The biggest highlight of this year's conference was winning the Quiz Bowl competition! We had a fantastic group of three undergraduate students that "stole the show" (words from the president of New Mexico chapter of the Wildlife Society) beating New Mexico State University (previous champions) in the semi-finals and the University of Arizona in the finals. I was not physically present for the Quiz Bowl because it is just too nerve-wracking for me and I did not want to make my students nervous. However, I was constantly getting updates.


At the joint annual meeting (JAM), I attended the occupancy modeling workshop held by Dr. Duarte. I also presented an oral presentation on the reproductive biology and basking behavior of Rio Grande Cooter on the Black River, New Mexico. This was my second time attending JAM, and I really enjoyed it.

I think the conference was a great platform that gathered all the experts and students in the field of wildlife and fisheries together to discuss their research. I got to learn, network and share experiences with other people with the same interests which gave me ideas for my future career choice and how to improve myself as a wildlife biologist. The conference also provided so many opportunities for students like me to learn and obtain new skills through workshops at an affordable cost.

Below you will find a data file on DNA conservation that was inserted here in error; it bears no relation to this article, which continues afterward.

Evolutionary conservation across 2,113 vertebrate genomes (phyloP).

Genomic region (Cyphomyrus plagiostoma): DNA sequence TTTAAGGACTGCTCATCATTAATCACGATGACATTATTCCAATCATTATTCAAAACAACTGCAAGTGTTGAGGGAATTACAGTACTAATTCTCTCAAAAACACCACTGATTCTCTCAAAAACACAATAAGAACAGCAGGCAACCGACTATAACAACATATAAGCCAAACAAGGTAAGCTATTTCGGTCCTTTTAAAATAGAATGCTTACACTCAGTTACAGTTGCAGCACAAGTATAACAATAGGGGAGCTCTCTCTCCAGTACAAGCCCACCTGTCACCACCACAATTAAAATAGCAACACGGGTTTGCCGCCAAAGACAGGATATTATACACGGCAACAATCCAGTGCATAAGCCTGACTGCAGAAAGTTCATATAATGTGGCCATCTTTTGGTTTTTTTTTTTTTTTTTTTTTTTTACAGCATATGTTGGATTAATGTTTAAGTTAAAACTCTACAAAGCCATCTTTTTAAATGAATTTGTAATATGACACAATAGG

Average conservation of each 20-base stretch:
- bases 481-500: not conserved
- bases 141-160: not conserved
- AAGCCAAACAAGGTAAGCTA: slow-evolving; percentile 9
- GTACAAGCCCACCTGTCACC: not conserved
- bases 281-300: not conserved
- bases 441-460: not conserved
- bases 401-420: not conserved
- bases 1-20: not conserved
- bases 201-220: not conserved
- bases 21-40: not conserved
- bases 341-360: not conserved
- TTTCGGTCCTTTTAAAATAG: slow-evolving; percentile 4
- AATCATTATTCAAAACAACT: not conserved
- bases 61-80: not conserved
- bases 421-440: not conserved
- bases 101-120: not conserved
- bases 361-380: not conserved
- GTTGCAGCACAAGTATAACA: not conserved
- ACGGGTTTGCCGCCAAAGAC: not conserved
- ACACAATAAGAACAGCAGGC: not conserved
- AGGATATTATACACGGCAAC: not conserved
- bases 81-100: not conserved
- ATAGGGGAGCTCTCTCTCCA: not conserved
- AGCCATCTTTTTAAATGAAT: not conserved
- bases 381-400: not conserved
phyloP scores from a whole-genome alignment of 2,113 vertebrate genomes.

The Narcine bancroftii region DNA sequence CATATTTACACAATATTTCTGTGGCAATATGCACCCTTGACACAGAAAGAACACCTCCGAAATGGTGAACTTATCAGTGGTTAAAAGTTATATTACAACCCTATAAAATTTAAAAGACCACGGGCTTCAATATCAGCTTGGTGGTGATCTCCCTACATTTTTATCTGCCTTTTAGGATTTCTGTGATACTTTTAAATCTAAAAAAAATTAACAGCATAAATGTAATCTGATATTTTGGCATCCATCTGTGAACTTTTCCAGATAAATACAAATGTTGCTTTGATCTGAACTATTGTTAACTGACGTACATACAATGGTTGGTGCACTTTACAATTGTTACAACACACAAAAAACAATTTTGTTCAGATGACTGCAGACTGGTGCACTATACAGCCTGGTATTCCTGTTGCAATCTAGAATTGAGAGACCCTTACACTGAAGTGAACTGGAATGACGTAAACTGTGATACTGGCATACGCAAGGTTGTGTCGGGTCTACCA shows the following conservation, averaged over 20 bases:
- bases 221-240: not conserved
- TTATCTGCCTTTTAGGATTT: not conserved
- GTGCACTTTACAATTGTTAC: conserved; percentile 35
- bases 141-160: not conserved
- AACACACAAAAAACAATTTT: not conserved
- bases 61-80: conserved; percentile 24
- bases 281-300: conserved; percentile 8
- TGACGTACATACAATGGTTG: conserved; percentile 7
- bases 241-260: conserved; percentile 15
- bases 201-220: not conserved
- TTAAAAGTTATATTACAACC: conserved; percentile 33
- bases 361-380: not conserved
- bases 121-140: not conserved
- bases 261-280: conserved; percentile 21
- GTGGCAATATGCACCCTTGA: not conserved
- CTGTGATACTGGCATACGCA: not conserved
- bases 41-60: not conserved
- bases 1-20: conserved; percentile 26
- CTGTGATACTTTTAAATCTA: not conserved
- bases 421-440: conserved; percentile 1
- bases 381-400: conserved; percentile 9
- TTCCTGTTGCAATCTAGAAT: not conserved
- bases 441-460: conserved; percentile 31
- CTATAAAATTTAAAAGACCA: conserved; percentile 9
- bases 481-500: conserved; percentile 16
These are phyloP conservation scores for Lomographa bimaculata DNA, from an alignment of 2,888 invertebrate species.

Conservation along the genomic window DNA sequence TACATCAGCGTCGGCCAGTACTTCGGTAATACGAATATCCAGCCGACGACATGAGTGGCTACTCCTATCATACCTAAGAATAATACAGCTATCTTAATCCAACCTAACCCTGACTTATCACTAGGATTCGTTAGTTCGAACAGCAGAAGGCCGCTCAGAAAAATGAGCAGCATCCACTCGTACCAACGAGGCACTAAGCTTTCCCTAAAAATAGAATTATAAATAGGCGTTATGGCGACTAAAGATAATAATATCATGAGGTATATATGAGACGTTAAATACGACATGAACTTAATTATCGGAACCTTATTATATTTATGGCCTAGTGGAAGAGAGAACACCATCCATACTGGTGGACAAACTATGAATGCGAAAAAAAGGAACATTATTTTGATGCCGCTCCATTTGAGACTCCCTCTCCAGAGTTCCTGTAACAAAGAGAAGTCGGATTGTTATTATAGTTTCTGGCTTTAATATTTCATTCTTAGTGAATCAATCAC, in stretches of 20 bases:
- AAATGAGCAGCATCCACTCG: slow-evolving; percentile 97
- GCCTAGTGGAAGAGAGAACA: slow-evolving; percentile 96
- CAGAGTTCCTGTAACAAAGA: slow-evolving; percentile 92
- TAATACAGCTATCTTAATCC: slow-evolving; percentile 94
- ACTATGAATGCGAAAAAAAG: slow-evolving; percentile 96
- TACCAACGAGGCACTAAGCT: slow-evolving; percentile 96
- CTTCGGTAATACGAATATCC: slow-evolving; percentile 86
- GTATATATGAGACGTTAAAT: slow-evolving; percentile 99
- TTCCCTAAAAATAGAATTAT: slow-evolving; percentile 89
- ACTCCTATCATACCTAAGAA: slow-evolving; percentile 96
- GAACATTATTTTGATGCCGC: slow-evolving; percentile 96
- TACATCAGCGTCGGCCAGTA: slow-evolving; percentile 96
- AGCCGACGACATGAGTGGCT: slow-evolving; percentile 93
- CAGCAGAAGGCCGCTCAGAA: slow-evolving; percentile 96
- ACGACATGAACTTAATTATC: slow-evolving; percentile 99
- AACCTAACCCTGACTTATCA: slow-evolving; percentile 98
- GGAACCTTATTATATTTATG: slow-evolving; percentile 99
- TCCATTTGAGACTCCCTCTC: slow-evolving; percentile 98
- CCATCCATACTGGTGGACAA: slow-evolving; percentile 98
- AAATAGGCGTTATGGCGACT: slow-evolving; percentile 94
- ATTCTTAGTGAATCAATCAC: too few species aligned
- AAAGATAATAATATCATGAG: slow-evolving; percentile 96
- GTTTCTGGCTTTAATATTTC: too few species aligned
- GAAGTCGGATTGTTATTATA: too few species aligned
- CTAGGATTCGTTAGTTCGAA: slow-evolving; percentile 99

I would say that the occupancy workshop was my favorite part of the conference. It was a very intensive class on occupancy modeling using R software. However, I learned a lot about this model which I can later apply to my research. Plus, the workshop leaders, such as Dr. Duarte, were very knowledgeable and helpful.


This was my first time attending this conference. I attended with the intention of doing a poster presentation on my undergraduate research which investigates box turtle occupancy within Roosevelt County, New Mexico. It was a new and great experience being able to present my own research on a platform outside of the University. I enjoyed interacting with my peers and mentors, and receiving constructive feedback on the project.

I also attended the occupancy modeling seminar lead by Dr. Duarte. I specifically chose to attend this seminar because we aspire to use the program to develop an occupancy model to further analyze the data of my undergraduate project. It was a very informative crash course, and I left with a better understanding of the software and its capabilities. It was very helpful to have access to a seminar such as this to gain experience with the program, for my own future use.